Hypnotising breast cancer patients before they have surgery reduces the pain, nausea and fatigue they experience during and after surgery, according to reports in The Daily Telegraph , Daily Express and Daily Mail . A 5-minute hypnosis session by a psychologist an hour before breast cancer surgery meant the women spent less time in the operating theatre and recovered better compared to those who simply chatted with a psychologist.
All the newspapers mentioned that a beneficial side effect of this is that less time spent in the operating theatre means lower costs and time for more operations.
The Daily Express and The Daily Telegraph quoted Dr Sarah Cant of the charity Breakthrough Breast Cancer who, in addition to pointing out the need for larger studies, said: “Anyone interested in using hypnosis should discuss this with their breast cancer care team first and ensure that they are using an appropriately trained and experienced hypnotherapist.”
This well-conducted study was limited by the fact that the patients were aware that they had been allocated to the hypnosis or comparison group. This may have affected their reporting of symptoms in the scales used, irrespective of the effect of hypnosis. Overall costs, including those of the hypnotist, will also need further evaluation in each hospital in which this treatment is being considered.
Where did the story come from?
Doctor Guy Montgomery and colleagues, from the Mount Sinai School of Medicine and associated hospitals in New York, carried out this research. The study was funded by the National Cancer Institute, American Cancer Society and Department of Defense.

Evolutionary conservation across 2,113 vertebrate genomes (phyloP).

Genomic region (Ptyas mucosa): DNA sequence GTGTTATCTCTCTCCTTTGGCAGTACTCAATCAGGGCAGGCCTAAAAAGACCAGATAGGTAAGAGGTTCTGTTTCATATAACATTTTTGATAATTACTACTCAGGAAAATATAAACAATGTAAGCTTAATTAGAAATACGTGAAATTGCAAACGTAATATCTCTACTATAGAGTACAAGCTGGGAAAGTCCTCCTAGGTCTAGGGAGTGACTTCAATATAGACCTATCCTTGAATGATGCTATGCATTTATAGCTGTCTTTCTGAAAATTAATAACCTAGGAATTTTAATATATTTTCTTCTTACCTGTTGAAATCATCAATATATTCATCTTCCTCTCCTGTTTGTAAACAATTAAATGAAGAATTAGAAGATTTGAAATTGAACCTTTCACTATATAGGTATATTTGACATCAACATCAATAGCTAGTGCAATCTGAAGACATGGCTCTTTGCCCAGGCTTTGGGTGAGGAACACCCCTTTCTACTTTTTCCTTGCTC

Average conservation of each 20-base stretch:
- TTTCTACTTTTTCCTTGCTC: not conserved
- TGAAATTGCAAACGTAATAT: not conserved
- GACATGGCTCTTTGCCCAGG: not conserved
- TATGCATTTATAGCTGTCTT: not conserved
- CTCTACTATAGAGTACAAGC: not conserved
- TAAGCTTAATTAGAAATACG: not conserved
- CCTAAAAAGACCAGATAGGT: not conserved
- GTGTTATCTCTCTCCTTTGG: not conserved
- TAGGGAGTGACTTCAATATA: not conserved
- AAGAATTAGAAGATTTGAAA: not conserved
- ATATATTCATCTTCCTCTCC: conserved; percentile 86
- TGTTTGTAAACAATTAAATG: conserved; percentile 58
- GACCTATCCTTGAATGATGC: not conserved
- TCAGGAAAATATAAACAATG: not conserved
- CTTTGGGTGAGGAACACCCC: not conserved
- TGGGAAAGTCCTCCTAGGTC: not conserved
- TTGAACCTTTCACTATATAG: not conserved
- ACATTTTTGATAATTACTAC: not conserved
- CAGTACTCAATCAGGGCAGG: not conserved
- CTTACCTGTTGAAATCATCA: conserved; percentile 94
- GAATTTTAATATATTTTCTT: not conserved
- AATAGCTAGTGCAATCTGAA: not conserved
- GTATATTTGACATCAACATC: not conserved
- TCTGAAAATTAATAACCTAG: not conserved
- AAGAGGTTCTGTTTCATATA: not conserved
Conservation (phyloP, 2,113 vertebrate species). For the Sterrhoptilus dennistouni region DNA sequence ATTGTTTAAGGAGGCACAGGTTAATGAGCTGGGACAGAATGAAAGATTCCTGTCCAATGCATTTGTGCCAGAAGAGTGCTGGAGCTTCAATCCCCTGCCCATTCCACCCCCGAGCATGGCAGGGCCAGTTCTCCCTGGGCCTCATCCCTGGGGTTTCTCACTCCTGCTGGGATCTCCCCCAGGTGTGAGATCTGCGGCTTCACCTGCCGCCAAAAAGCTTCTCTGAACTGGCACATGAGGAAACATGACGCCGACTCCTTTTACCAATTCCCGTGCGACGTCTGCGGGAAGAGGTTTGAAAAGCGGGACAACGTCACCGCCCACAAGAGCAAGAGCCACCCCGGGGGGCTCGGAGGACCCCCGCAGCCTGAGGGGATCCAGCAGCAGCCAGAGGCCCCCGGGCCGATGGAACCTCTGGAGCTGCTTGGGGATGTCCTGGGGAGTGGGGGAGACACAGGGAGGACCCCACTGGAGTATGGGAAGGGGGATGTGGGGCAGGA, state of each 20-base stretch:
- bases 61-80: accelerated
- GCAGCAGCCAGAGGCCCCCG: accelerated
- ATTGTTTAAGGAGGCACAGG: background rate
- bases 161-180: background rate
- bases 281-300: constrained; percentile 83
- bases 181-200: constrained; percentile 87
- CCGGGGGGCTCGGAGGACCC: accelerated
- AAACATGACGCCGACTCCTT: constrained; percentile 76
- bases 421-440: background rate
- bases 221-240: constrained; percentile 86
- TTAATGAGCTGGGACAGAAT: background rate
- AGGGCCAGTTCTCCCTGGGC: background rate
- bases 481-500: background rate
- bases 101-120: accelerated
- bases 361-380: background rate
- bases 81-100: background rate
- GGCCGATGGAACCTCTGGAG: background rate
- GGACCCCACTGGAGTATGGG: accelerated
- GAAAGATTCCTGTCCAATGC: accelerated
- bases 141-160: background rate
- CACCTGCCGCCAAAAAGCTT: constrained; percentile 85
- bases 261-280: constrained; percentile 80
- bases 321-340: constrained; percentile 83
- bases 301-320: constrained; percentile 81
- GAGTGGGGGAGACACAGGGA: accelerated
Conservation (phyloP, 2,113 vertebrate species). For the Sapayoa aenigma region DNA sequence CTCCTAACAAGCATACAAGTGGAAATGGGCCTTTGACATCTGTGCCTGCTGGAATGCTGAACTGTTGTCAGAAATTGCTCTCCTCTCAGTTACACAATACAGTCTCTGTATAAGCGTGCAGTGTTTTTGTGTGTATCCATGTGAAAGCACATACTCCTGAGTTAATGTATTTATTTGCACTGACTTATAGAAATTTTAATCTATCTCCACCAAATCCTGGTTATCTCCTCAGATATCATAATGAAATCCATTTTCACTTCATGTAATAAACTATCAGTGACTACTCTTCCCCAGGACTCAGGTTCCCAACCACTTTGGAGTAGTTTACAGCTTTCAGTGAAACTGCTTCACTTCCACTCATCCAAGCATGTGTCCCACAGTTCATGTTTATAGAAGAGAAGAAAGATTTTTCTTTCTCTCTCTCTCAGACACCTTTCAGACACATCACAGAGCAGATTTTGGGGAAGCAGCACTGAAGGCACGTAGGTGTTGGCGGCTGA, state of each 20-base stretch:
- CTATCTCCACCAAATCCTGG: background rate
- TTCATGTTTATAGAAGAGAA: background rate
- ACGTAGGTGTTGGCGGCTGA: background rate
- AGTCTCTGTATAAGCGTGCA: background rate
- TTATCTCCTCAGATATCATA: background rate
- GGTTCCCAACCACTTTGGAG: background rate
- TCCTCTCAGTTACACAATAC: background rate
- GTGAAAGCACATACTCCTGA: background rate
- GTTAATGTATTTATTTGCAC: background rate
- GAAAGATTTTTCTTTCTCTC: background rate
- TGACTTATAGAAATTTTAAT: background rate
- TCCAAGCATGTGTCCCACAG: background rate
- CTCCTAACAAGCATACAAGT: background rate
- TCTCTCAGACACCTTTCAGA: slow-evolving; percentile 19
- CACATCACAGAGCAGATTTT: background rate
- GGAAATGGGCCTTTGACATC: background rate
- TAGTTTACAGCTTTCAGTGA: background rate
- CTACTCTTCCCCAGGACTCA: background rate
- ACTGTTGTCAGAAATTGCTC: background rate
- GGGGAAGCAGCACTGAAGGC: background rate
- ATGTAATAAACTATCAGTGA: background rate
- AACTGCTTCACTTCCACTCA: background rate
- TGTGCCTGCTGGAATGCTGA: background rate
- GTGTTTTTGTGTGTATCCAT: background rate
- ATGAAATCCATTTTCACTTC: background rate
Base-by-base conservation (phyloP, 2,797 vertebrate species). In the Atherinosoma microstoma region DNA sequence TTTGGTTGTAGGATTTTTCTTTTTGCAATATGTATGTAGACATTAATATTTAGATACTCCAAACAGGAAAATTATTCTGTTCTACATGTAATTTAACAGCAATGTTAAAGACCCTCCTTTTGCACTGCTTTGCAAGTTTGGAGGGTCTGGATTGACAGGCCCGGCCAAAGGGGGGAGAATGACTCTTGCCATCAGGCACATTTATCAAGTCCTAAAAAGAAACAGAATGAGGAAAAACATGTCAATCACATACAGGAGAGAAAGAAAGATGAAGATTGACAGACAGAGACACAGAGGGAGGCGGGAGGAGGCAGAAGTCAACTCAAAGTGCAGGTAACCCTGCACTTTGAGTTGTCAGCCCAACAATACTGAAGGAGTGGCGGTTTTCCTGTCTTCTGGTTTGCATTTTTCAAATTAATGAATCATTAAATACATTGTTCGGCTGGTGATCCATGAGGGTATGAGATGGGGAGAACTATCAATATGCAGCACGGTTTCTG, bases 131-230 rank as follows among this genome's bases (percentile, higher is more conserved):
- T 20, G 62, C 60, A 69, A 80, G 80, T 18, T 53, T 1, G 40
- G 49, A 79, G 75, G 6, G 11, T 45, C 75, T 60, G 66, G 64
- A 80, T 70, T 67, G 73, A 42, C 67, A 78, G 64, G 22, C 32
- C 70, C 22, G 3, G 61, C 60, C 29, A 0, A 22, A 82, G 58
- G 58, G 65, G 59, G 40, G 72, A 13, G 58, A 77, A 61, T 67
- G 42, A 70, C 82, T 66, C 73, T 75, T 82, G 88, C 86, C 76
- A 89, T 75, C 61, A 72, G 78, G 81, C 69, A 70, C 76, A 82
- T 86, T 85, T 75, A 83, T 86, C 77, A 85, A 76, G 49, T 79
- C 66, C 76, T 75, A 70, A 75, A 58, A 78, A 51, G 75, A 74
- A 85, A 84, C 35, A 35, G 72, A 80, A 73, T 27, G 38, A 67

The study was published in the peer-reviewed medical journal, Journal of the National Cancer Institute .
What kind of scientific study was this?
200 patients who were scheduled for removal of a breast lump or excision biopsy were randomly assigned into one of two groups; a group that received hypnosis or another group that received only 'attention'. In the hour prior to surgery, both groups had 15 minutes with the same group of psychologists.
The hypnosis group had instruction in the use of relaxation and visual imagery. The comparison group that had 'attention', were listened to and given supportive and empathetic comments without any imagery, relaxation or discussion.
Patient-reported pain and other side effects were measured by questionnaire and a scale given to the patients at discharge.
The use of pain relieving medicines, operating time and costs were assessed by examining the patients’ charts.
All the patients and their therapists knew which group they were in. However, the measurement of costs and time was made by people who did not know which group the individual patient had been allocated to.
What were the results of the study?
Using the scale provided, patients in the hypnosis group reported fewer symptoms than patients in the attention group. Certain painkillers and sedatives were given less during surgery to the hypnosis group, but there was no difference in use of painkillers while on the ward afterwards.